Use of Blood Tests

What are Blood tests?

Your evaluation can include conducting different Blood Tests including (but not limited to) cell counts, assessing various blood chemistries, and inflammation markers. We can calculate several things like salts, blood cell counts and heart-specific protein markers (one is called BNP) in your blood. Additional tests can include blood chemistries, liver and kidney function evaluations, and genetic studies). In certain cases, it may be advised to do genetic testing. We may also ask you to join our ongoing studies by enabling us to collect and store some of your blood for further study.

Types of Blood Count test:

  • Antinuclear antibody: An antinuclear antibody is a diagnostic test that tests blood levels of antibodies, frequently found in people with rheumatic disease.
  • Blood chemistry: A blood chemistry test is a process in which blood samples are tested to determine the concentrations of certain substances released into the blood from organs and tissues in the body. An excessive quantity of material (higher or lower than normal) may be a sign of disease in the organ or tissue that makes it.
  • Blood lipid profile: A blood lipid profile measures the levels of each type of fat in your blood: total cholesterol, LDL cholesterol, HDL cholesterol, triglycerides, and others.
  • BNP testing: B-type natriuretic peptide (BNP) testing is a Blood Test showing the BNP hormone level. BNP is released from the ventricles (heart pumping chambers) in response to increased Stress in the wall that occurs with heart failure.
  • Complement: A Blood Test assessing complement level, a group of proteins in the blood; low blood supplement levels are correlated with immune disorders.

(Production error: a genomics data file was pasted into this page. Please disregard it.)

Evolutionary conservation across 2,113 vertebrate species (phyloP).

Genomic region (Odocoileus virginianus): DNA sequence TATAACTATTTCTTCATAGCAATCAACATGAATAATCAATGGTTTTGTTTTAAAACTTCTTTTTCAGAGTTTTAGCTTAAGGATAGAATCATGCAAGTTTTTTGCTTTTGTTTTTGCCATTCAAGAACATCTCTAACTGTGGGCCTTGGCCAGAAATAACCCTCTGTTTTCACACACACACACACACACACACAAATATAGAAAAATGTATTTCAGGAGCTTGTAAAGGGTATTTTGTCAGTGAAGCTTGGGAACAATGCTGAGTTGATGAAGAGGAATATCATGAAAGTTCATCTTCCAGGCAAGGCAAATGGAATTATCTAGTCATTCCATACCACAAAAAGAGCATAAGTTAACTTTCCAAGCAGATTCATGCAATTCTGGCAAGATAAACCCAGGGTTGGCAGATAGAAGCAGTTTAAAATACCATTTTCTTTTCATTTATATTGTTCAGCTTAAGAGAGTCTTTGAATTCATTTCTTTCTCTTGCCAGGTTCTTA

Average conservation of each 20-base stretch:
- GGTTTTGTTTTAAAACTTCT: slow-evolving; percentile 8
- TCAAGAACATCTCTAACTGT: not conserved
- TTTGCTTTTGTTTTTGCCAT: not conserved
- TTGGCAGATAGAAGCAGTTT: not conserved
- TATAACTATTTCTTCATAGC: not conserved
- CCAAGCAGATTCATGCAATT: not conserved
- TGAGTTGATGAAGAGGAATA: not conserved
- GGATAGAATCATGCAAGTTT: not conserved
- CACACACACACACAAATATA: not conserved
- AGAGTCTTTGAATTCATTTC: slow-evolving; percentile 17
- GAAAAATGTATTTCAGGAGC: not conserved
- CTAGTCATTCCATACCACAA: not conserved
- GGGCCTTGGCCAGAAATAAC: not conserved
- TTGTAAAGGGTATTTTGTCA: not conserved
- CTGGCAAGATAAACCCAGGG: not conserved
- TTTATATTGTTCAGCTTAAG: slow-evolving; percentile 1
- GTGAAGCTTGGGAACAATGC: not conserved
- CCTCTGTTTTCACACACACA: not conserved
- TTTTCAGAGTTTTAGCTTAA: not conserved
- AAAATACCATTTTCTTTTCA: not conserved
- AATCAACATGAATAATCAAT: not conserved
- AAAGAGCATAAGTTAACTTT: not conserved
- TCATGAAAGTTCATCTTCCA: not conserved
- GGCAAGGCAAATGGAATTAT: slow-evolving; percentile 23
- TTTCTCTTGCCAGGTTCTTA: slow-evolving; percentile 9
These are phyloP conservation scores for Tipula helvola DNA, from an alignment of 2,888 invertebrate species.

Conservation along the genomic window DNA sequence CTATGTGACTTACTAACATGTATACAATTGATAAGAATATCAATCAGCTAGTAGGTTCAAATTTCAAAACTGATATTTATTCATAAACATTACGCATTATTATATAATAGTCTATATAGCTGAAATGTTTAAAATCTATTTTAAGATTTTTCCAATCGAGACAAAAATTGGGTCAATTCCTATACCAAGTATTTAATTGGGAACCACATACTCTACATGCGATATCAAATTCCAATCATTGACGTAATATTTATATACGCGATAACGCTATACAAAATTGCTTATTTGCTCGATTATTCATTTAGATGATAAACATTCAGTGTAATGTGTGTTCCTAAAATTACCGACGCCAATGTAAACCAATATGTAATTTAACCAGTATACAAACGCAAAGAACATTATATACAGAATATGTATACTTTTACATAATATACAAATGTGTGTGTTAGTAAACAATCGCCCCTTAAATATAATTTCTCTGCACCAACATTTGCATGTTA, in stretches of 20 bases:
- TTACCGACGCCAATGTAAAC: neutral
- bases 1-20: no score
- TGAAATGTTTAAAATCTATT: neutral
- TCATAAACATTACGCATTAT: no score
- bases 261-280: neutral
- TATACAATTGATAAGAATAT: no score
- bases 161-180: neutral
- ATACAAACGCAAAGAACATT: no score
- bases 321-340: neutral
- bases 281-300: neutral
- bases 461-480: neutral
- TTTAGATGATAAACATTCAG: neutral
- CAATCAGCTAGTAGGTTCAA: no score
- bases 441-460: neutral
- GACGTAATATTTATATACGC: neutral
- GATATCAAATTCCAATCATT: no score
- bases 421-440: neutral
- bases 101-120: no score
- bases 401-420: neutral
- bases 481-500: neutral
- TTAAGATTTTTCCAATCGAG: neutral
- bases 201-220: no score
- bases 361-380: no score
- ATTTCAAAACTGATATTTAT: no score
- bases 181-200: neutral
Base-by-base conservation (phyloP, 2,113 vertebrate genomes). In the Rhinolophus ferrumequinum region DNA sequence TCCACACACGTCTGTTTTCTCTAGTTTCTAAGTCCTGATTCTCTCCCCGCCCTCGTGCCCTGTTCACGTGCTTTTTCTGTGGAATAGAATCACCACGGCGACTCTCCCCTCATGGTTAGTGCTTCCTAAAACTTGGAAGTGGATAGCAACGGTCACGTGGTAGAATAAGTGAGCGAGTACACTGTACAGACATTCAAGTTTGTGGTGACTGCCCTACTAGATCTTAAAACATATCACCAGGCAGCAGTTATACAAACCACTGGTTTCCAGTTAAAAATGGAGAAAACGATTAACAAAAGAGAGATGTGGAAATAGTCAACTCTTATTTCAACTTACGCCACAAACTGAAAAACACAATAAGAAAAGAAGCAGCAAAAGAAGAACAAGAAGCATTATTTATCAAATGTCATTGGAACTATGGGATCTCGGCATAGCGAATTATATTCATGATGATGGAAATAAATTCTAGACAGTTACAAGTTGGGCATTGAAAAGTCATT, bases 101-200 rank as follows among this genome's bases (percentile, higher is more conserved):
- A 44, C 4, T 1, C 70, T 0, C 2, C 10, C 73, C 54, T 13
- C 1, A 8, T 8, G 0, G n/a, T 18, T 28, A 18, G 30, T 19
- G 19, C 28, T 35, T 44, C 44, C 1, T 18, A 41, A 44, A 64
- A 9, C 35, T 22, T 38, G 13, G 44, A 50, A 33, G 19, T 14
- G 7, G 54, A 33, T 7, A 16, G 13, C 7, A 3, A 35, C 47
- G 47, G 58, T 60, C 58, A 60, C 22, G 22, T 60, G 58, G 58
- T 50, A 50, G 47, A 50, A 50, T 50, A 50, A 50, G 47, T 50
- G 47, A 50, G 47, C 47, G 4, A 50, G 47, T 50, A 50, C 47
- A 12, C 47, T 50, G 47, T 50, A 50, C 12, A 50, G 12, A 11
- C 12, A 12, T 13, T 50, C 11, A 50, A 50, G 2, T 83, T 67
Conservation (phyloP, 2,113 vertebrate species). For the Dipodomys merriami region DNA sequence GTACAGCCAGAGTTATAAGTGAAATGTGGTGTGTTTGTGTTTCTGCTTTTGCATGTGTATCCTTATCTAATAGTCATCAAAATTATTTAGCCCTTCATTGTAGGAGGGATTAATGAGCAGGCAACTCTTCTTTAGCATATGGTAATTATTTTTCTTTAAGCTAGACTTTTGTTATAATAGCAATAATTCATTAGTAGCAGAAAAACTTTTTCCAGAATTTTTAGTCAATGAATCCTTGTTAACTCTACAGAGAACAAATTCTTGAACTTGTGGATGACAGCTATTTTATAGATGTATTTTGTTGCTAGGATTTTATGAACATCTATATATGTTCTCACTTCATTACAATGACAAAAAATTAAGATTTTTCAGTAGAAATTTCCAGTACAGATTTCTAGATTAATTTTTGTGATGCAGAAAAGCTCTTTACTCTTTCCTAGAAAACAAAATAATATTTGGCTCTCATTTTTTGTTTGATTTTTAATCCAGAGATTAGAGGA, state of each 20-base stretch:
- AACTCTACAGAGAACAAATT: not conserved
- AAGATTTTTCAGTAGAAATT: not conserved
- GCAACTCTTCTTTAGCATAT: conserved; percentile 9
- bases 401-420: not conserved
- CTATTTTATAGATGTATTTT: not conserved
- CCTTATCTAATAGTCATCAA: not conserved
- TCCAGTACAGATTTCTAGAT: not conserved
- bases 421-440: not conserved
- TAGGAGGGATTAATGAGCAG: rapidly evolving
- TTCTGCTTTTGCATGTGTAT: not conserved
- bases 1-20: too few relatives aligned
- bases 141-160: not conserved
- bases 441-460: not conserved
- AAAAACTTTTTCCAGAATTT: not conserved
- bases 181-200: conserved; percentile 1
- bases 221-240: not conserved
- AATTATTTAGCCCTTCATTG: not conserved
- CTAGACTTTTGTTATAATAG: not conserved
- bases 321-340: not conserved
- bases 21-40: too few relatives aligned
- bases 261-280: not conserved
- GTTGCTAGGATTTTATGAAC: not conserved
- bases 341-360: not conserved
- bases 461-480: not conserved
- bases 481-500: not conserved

• Complete blood count (CBC): A complete blood count (CBC) measures the size, number, and maturity of the different blood cells in a specific volume of blood. This is one of the most common tests performed.
  • Creatinine: A creatinine is a Blood Test used to determine underlying kidney disease.
  • C-reactive protein (CRP): A Blood Test to help detect the presence of inflammation or an infection.
  • Erythrocyte sedimentation rate (ESR): Erythrocytes sedimentation rate (ESR) is an indicator of how fast red blood cells fall to the bottom of a test tube. When swelling and inflammation occur, the proteins in the blood clump together and get heavier than normal. Thus they fall and settle more easily at the bottom of the test tube when weighed. In general, the quicker the cells fall in the blood, the more serious the inflammation.
  • Faecal occult Blood Test (FOBT): A faecal occult Blood Test (FOBT) is a test that can only be used with a microscope to search stool (solid waste) for blood. Small stool samples are placed on special cards and returned for examination to the doctor or laboratory.
  • Genetic studies: Genetic studies are Diagnostic Tests that evaluate for conditions that have a tendency to run in families.
  • Hematocrit: A hematocrit tests the number of red blood cells contained in a blood sample. In humans with inflammatory arthritis and rheumatic diseases, low levels of red blood cells (anaemia) are normal.